William H. Bonsall Professor of History

Co-taught with Jack Kollmann, Lecturer in Russian, East European, and Eurasian Studies.

The course examines Russia's encounter with the Enlightenment in the eighteenth century - it was a time of dynamic change in social values, elite culture, artistic expression and political ideology. The course explores how Russians absorbed ideas emanating from various "Enlightenments" - in the late seventeenth century a wave of classical learning from Poland through Ukraine; in the early eighteenth century the pietistic German Enlightenment and later in the century the more liberal French Enlightenment. Russia’s embrace of the Enlightenment trends depended upon modest but real advances in literacy, education, communication and printing; it was most obviously expressed in new genres in art, architecture, poetry and fiction, memoirs and theater. Enlightenment ideas introduced to Russia’s noble elite and to its tiny literate middle class new concepts of the individual and the relationship of state and society; we shall explore how they were integrated into or received by Russia’s existing Orthodox Christian code of morals, ethics and politics. All this took place in a society where a tiny landlord class ruled over enserfed peasants and the autocratic state ruled over a vast empire of dozens of national minorities, maintaining a centralized bureaucratic state with virtually no institutions of political participation. One of the abiding themes of the course is a tension between Enlightenment goals of self-perfection and personal freedom and Russians’ tendency to embrace the Enlightenment in moral terms.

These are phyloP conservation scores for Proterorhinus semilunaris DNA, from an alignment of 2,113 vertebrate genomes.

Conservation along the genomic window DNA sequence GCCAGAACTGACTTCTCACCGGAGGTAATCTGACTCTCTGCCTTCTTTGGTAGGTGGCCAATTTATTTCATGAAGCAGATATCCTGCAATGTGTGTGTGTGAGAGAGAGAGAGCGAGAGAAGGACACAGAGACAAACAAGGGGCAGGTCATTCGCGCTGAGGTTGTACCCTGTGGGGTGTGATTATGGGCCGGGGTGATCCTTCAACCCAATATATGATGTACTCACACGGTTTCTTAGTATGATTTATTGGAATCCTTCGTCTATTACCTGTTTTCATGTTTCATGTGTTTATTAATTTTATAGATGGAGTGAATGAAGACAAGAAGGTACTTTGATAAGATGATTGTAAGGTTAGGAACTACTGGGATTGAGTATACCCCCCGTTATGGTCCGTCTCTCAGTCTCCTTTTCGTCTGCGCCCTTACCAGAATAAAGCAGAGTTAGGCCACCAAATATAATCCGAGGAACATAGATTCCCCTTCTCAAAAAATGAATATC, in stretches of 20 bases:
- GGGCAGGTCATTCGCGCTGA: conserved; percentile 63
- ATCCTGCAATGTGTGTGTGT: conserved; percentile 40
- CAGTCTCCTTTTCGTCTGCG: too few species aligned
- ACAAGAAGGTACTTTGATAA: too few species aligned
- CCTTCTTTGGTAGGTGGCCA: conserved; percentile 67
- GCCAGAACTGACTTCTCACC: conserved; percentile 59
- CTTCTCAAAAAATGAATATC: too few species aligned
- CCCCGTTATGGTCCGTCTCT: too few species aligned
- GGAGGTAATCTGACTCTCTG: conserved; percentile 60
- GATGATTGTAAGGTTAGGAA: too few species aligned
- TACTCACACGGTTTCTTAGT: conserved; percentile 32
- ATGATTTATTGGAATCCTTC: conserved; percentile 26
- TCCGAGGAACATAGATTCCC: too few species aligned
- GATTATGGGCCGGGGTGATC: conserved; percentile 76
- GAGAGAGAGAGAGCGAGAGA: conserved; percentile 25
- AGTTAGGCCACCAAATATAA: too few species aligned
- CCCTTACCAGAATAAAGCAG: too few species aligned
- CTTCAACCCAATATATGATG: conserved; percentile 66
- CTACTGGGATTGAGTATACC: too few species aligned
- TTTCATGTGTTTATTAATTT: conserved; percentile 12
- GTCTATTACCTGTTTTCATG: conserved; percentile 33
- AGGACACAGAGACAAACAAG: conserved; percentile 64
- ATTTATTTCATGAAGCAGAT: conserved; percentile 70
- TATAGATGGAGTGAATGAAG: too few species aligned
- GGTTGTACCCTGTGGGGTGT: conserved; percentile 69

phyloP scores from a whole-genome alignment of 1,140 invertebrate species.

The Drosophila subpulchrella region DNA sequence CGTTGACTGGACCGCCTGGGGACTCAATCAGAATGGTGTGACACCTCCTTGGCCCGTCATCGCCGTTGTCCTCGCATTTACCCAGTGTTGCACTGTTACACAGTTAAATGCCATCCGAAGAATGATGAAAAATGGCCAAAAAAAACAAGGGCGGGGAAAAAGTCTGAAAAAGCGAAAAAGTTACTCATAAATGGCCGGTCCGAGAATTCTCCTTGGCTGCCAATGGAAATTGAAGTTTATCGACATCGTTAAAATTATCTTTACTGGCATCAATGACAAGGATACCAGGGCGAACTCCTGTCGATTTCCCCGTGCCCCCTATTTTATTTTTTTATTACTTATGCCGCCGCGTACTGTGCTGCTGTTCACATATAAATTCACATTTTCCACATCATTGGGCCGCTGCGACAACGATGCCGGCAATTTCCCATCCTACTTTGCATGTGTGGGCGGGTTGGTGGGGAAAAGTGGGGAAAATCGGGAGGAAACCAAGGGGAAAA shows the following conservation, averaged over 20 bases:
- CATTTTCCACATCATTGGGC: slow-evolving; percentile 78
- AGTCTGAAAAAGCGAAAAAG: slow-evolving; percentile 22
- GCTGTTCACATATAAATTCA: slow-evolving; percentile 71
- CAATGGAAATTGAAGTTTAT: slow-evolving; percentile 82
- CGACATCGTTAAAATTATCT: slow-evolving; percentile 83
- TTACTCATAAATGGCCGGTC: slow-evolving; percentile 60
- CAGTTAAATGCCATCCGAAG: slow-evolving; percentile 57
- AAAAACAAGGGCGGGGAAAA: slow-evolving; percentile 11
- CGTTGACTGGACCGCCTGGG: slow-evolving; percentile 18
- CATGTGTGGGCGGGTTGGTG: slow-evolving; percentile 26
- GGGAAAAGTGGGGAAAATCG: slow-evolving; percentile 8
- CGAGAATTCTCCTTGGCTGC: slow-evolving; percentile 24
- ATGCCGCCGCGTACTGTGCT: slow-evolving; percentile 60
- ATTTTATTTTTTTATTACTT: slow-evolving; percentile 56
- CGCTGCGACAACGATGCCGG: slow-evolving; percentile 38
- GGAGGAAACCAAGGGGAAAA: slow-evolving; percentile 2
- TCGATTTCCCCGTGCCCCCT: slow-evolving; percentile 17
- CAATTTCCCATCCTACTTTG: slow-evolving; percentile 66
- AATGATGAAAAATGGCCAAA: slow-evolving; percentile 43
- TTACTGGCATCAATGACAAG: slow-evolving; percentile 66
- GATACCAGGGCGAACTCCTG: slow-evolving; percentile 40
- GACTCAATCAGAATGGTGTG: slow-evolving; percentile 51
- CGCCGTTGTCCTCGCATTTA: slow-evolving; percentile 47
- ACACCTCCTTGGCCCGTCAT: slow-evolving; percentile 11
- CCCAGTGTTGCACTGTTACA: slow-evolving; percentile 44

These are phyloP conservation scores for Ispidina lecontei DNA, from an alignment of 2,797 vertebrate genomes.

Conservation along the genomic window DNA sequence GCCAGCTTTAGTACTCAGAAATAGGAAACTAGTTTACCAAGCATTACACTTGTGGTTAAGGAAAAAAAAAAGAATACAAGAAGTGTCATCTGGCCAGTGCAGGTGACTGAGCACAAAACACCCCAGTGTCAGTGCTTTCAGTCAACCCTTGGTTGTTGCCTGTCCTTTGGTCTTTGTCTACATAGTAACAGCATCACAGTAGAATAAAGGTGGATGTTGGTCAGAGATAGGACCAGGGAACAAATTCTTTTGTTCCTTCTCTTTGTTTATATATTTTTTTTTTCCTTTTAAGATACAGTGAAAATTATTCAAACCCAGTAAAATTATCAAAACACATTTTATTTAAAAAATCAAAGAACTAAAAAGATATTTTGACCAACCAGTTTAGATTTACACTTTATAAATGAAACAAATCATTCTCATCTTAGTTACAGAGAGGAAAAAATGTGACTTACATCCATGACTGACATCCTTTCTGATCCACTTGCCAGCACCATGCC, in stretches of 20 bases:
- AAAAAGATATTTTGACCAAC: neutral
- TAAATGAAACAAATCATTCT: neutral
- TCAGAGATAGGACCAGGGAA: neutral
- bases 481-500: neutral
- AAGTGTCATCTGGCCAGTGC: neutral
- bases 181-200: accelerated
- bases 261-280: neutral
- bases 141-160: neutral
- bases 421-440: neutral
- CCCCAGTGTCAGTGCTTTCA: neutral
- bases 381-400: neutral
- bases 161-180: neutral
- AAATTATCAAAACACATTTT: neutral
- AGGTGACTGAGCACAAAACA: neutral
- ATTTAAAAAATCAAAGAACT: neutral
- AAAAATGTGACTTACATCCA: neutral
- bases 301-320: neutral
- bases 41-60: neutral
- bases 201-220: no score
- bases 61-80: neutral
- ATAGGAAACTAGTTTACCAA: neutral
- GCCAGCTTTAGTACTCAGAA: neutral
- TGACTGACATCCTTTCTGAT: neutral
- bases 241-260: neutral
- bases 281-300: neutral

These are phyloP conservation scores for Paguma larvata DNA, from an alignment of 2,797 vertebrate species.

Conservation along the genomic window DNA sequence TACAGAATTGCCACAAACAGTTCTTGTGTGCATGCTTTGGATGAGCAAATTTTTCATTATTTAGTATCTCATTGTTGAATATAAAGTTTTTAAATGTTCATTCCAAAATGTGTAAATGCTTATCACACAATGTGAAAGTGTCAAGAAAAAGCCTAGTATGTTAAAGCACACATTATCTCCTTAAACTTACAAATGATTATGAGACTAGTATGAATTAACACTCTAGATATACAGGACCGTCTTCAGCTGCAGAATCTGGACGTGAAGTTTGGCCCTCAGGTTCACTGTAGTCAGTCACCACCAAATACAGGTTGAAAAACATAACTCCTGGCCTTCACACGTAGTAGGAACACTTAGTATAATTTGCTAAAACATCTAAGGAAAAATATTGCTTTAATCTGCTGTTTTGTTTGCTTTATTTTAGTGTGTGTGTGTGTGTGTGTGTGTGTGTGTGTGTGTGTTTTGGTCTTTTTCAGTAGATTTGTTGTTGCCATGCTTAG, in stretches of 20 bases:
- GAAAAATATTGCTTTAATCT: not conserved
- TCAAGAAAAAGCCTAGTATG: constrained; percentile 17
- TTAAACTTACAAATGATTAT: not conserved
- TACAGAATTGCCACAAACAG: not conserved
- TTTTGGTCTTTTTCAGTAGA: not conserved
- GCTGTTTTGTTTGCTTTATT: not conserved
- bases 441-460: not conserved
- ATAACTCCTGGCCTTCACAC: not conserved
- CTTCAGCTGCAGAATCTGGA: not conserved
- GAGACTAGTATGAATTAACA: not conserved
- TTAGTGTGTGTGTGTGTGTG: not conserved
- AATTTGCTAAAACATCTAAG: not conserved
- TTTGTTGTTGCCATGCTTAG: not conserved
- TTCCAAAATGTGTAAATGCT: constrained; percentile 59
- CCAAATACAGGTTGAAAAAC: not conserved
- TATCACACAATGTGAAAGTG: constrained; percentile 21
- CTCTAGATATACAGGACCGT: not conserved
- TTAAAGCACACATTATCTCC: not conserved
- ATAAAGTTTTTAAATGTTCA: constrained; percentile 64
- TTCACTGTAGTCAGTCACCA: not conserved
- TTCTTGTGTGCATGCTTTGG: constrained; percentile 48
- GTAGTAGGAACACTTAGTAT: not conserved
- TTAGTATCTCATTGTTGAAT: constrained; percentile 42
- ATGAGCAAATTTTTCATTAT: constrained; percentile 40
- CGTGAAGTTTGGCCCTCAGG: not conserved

MLA 332: London: 101 Years in Fiction
Humanities
Thursdays, 7:00-9:30pm
Axess #: 34635
Associate Professor of English

Britain’s capital is ancient and modern, parochial and cosmopolitan, grand and seedy, open and labyrinthine. A glistening river ebbs and flows through its center; its streets (like its inhabitants’ lives) are often dark and tangled.
The main focus of this class is a set of novels set mainly in London and written between 1907 and 2008. The timeframe is not determined simply by the vagaries of publication date: instead it is designed to be a chronological sweet-spot. The shadow of the 19th century still hangs over the starting point for our course, the period includes the trauma of two world wars as well as the collapse of the British Empire, and the ending point gives us a window onto the new, post-9/11 realities of the 21st century. We’ll read books by, amongst others, Joseph Conrad, Virginia Woolf, Elizabeth Bowen, Neil Gaiman, Monica Ali, Ian McEwen and Xiaolu Guo. In these novels, the city is not just a backdrop but something more like a character.